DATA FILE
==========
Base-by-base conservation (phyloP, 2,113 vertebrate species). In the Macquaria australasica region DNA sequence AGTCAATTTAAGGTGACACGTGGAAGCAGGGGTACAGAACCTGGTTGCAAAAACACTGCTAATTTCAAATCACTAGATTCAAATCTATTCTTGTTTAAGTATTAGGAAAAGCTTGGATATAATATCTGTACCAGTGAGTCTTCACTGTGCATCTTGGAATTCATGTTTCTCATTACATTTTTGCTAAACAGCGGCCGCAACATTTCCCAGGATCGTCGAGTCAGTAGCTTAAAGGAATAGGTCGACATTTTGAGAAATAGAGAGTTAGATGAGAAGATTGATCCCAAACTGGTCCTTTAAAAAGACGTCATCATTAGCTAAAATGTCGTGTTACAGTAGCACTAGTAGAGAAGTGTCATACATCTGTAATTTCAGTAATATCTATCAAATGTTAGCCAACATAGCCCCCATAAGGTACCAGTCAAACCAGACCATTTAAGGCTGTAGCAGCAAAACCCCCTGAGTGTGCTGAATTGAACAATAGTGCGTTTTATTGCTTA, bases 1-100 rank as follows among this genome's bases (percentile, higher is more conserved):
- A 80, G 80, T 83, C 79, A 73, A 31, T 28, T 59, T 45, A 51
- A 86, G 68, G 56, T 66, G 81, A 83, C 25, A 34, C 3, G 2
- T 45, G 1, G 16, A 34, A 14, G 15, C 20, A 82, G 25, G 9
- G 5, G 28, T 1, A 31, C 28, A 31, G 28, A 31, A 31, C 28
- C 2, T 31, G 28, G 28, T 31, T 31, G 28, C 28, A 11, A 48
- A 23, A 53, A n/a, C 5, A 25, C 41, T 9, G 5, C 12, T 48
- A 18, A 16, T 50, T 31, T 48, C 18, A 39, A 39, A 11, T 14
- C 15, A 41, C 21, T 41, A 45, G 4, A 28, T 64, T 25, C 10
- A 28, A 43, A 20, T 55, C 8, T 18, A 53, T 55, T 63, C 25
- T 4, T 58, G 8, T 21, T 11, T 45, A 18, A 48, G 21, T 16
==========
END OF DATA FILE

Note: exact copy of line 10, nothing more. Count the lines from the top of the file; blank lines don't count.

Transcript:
- A 28, A 43, A 20, T 55, C 8, T 18, A 53, T 55, T 63, C 25